YesButNoButYes: Ten Creepiest Icons in Advertising History

Over at YesButNoButYes they’ve amassed a top ten list of the Creepiest Icons in Advertising History and I agree with it completely except for their number one pick and that’s only because I’d never heard of it prior to seeing that list, though it is admittedly pretty creepy.

Here’s the number 8 choice:

Everyone that lives in Mentos World

I remember when the Mentos commercials first came on. You needed to watch them like, two or three times to figure out if it was you or them. Then you’d go through this whole thought process thing…Do they know how weird these are? Are they making fun of other weird commercials? Is there a place in Europe where people really act like this? Is this some sort of plot? Are those people that all wore Nikes actually dead? What country did the nazis they didn’t catch go to? You know what, I still don’t know what the deal was, and all the Foo Fighters videos in the world won’t make them seem any less freaky. If anyone’s ever spoken with the people that made these spots, I think the entire planet would love to know just what the hell they were thinking.

I’ve long hated the Mentos commercials. Hate ‘em, hate ‘em, hate ‘em. Which is saying a lot because I don’t hate many things. So what would be my pick for the Number 1 creepiest advertising icon? Why Tanqueray’s idiot spokesman Tony Sinclair, of course.

5 thoughts on “YesButNoButYes: Ten Creepiest Icons in Advertising History

  1. That first one (HeadOn) is extra creepy!

    Check out Randi

    The latest major medical swindle being offered the American public is a raucously-cracked-up product we’ve now been introduced to through a massive TV advertising campaign. It’s named, “Head On,” a small waxy stick that one rubs directly on the forehead to relieve headaches. It sells for $8. Looking into it, I found it was – great surprise! – a homeopathic “remedy.” Each .2-ounce (<6 grams!) stick contains a "12X" concentration (?) of White Bryony - a type of vine - as one of the two active ingredients. That means that the whole damn stick contains 1 part of ingredient in 1,000,000,000,000 parts of wax, or a stick contains .000,000,000,005,67 grams of "ingredient!"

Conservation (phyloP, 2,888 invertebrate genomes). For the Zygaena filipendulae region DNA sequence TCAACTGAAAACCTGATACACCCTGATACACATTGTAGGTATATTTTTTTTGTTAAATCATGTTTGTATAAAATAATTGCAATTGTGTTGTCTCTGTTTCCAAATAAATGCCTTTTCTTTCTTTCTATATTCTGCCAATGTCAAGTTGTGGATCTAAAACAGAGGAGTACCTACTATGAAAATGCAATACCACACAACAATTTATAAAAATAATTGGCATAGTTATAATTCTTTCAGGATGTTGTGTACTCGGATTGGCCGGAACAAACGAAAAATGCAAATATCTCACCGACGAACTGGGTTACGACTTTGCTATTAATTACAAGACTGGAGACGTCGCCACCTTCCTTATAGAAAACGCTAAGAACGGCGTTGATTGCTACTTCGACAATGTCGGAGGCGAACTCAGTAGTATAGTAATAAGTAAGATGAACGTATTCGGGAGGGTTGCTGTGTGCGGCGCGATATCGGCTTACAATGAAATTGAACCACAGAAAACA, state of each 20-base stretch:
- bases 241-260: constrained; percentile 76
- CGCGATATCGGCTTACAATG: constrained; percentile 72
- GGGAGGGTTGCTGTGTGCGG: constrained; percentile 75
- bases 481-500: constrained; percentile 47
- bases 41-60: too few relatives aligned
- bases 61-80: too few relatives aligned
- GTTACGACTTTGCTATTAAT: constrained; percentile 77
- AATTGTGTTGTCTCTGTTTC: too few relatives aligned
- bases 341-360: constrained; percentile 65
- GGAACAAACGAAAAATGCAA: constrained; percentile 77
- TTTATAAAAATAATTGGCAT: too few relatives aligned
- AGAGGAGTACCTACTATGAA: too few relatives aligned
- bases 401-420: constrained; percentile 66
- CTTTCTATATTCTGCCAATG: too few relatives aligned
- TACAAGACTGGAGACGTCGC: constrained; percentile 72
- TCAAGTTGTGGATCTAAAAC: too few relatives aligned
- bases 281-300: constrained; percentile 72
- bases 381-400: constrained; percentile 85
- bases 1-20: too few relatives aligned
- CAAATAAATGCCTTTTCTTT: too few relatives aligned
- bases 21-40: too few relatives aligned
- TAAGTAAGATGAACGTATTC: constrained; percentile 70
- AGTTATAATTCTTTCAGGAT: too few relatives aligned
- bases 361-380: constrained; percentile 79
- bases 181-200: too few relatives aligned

What insanity. This product is proudly featured by Walgreen's Pharmacies. Note in the photo that this fake - and another piece of quackery seen at the right side of the photo - "The Power of Magnets" for migraine relief! - are placed among legitimate products that actually do work. This is called, association by reputation.

    Head On: it's a scam for the deluded.
    Head On: it's a scam for the deluded.
    Head On: it's a scam for the deluded.

    It’s nothing more than a blob of wax, a blob of wax, a blob of wax! rolleyes

  2. Interestingly enough I never saw the shortened version of the commercial before it became a big Internet meme, but I had seen the longer version where they explained it was supposed to cure headaches. Apparently the shorter version was a result of a complain from the FDA that they were making unproven medical claims in the ad.

    Their solution was to drop all claims and just repeat a simple instruction on what to do with it. No claims = no violation of the rules for herbal supplements. You can sell just about any crap product you want via that method.

  3. Call me backward (or Lucky smile  ) but I’ve not seen any of those ads.
    I think you can buy Mentos here but I’ve only heard of Tanqueray thru SEB.
    Then again, I watch very little Commercial TV – I’m not into masochism. LOL
    If I do watch CTV I either mute the ads or switch channels resulting, in either case, that I often miss part of the show.
    Having said that I’m sure someone in Oz could come up with a list like that.  wink

  4. I don’t watch TV much either, but sadly when I was younger I came across most of the ads listed.  For the number one spot I was always partial to the Burger King guy, and thought man how creepy would that really be if he came up to you.  Especially the one where he wakes up next to the guy, in bed with him, and says (in that creepy soothing low tone), “Hey guy…”

  5. I liked the FedEx Fast Talker —his fast talking wasn’t a trick.  The biggest creep out ads for me are the current Burger King ads – with that plastic king.  The forehead commercial was probably the stupidist ad.

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